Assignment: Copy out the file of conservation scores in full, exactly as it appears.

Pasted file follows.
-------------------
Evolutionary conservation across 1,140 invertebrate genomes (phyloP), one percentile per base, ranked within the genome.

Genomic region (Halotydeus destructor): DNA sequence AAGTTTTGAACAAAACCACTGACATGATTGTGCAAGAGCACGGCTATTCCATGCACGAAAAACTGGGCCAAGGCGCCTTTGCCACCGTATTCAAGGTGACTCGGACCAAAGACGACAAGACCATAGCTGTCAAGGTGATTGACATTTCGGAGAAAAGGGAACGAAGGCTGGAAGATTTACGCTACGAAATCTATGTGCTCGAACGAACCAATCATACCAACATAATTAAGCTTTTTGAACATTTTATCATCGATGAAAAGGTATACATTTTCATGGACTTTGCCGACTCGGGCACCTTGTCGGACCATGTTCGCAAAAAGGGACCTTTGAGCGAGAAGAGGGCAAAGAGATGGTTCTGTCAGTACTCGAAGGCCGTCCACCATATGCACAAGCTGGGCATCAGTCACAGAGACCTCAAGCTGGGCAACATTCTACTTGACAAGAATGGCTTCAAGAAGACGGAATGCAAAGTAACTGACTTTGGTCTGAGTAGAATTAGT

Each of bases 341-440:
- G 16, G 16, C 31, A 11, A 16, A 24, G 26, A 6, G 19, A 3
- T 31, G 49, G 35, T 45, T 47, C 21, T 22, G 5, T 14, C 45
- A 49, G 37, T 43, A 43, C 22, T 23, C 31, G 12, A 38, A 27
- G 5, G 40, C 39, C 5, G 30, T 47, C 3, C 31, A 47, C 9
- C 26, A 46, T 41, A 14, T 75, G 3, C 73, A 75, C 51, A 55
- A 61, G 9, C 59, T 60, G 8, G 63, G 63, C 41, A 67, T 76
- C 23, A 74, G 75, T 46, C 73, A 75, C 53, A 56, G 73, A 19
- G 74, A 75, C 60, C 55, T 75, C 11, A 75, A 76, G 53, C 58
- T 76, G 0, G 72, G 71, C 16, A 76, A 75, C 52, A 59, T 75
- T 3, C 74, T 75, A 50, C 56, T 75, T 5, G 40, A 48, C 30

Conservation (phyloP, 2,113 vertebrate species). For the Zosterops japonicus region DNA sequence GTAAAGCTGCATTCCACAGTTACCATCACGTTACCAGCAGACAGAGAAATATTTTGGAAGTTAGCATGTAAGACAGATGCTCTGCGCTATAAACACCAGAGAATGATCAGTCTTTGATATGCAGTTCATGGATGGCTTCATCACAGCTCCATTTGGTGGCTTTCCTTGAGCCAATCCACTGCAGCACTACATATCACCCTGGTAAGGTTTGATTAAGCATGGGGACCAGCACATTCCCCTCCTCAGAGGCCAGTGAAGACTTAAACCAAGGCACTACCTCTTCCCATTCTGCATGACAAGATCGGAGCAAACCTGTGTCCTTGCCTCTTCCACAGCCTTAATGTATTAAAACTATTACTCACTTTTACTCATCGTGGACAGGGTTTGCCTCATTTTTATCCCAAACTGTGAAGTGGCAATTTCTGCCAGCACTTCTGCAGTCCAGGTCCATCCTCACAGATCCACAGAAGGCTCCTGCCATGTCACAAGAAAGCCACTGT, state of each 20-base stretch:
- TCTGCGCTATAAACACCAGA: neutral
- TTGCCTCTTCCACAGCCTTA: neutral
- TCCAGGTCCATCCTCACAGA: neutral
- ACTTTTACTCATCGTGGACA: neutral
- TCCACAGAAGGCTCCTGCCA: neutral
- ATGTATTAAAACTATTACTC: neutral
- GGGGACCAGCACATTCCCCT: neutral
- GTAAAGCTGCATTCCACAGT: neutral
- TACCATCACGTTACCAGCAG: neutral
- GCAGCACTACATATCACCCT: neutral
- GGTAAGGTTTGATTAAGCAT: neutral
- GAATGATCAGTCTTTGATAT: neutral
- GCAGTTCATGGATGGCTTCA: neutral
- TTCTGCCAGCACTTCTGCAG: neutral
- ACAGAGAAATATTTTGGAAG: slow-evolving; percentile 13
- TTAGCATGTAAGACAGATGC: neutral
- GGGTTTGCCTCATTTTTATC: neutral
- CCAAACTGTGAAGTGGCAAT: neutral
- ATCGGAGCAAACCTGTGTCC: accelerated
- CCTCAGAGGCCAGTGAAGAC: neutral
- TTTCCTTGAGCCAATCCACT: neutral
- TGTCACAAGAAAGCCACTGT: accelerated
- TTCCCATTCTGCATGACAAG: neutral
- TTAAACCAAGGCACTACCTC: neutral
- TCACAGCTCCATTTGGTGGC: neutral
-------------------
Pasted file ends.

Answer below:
Evolutionary conservation across 1,140 invertebrate genomes (phyloP), one percentile per base, ranked within the genome.

Genomic region (Halotydeus destructor): DNA sequence AAGTTTTGAACAAAACCACTGACATGATTGTGCAAGAGCACGGCTATTCCATGCACGAAAAACTGGGCCAAGGCGCCTTTGCCACCGTATTCAAGGTGACTCGGACCAAAGACGACAAGACCATAGCTGTCAAGGTGATTGACATTTCGGAGAAAAGGGAACGAAGGCTGGAAGATTTACGCTACGAAATCTATGTGCTCGAACGAACCAATCATACCAACATAATTAAGCTTTTTGAACATTTTATCATCGATGAAAAGGTATACATTTTCATGGACTTTGCCGACTCGGGCACCTTGTCGGACCATGTTCGCAAAAAGGGACCTTTGAGCGAGAAGAGGGCAAAGAGATGGTTCTGTCAGTACTCGAAGGCCGTCCACCATATGCACAAGCTGGGCATCAGTCACAGAGACCTCAAGCTGGGCAACATTCTACTTGACAAGAATGGCTTCAAGAAGACGGAATGCAAAGTAACTGACTTTGGTCTGAGTAGAATTAGT

Each of bases 341-440:
- G 16, G 16, C 31, A 11, A 16, A 24, G 26, A 6, G 19, A 3
- T 31, G 49, G 35, T 45, T 47, C 21, T 22, G 5, T 14, C 45
- A 49, G 37, T 43, A 43, C 22, T 23, C 31, G 12, A 38, A 27
- G 5, G 40, C 39, C 5, G 30, T 47, C 3, C 31, A 47, C 9
- C 26, A 46, T 41, A 14, T 75, G 3, C 73, A 75, C 51, A 55
- A 61, G 9, C 59, T 60, G 8, G 63, G 63, C 41, A 67, T 76
- C 23, A 74, G 75, T 46, C 73, A 75, C 53, A 56, G 73, A 19
- G 74, A 75, C 60, C 55, T 75, C 11, A 75, A 76, G 53, C 58
- T 76, G 0, G 72, G 71, C 16, A 76, A 75, C 52, A 59, T 75
- T 3, C 74, T 75, A 50, C 56, T 75, T 5, G 40, A 48, C 30

Conservation (phyloP, 2,113 vertebrate species). For the Zosterops japonicus region DNA sequence GTAAAGCTGCATTCCACAGTTACCATCACGTTACCAGCAGACAGAGAAATATTTTGGAAGTTAGCATGTAAGACAGATGCTCTGCGCTATAAACACCAGAGAATGATCAGTCTTTGATATGCAGTTCATGGATGGCTTCATCACAGCTCCATTTGGTGGCTTTCCTTGAGCCAATCCACTGCAGCACTACATATCACCCTGGTAAGGTTTGATTAAGCATGGGGACCAGCACATTCCCCTCCTCAGAGGCCAGTGAAGACTTAAACCAAGGCACTACCTCTTCCCATTCTGCATGACAAGATCGGAGCAAACCTGTGTCCTTGCCTCTTCCACAGCCTTAATGTATTAAAACTATTACTCACTTTTACTCATCGTGGACAGGGTTTGCCTCATTTTTATCCCAAACTGTGAAGTGGCAATTTCTGCCAGCACTTCTGCAGTCCAGGTCCATCCTCACAGATCCACAGAAGGCTCCTGCCATGTCACAAGAAAGCCACTGT, state of each 20-base stretch:
- TCTGCGCTATAAACACCAGA: neutral
- TTGCCTCTTCCACAGCCTTA: neutral
- TCCAGGTCCATCCTCACAGA: neutral
- ACTTTTACTCATCGTGGACA: neutral
- TCCACAGAAGGCTCCTGCCA: neutral
- ATGTATTAAAACTATTACTC: neutral
- GGGGACCAGCACATTCCCCT: neutral
- GTAAAGCTGCATTCCACAGT: neutral
- TACCATCACGTTACCAGCAG: neutral
- GCAGCACTACATATCACCCT: neutral
- GGTAAGGTTTGATTAAGCAT: neutral
- GAATGATCAGTCTTTGATAT: neutral
- GCAGTTCATGGATGGCTTCA: neutral
- TTCTGCCAGCACTTCTGCAG: neutral
- ACAGAGAAATATTTTGGAAG: slow-evolving; percentile 13
- TTAGCATGTAAGACAGATGC: neutral
- GGGTTTGCCTCATTTTTATC: neutral
- CCAAACTGTGAAGTGGCAAT: neutral
- ATCGGAGCAAACCTGTGTCC: accelerated
- CCTCAGAGGCCAGTGAAGAC: neutral
- TTTCCTTGAGCCAATCCACT: neutral
- TGTCACAAGAAAGCCACTGT: accelerated
- TTCCCATTCTGCATGACAAG: neutral
- TTAAACCAAGGCACTACCTC: neutral
- TCACAGCTCCATTTGGTGGC: neutral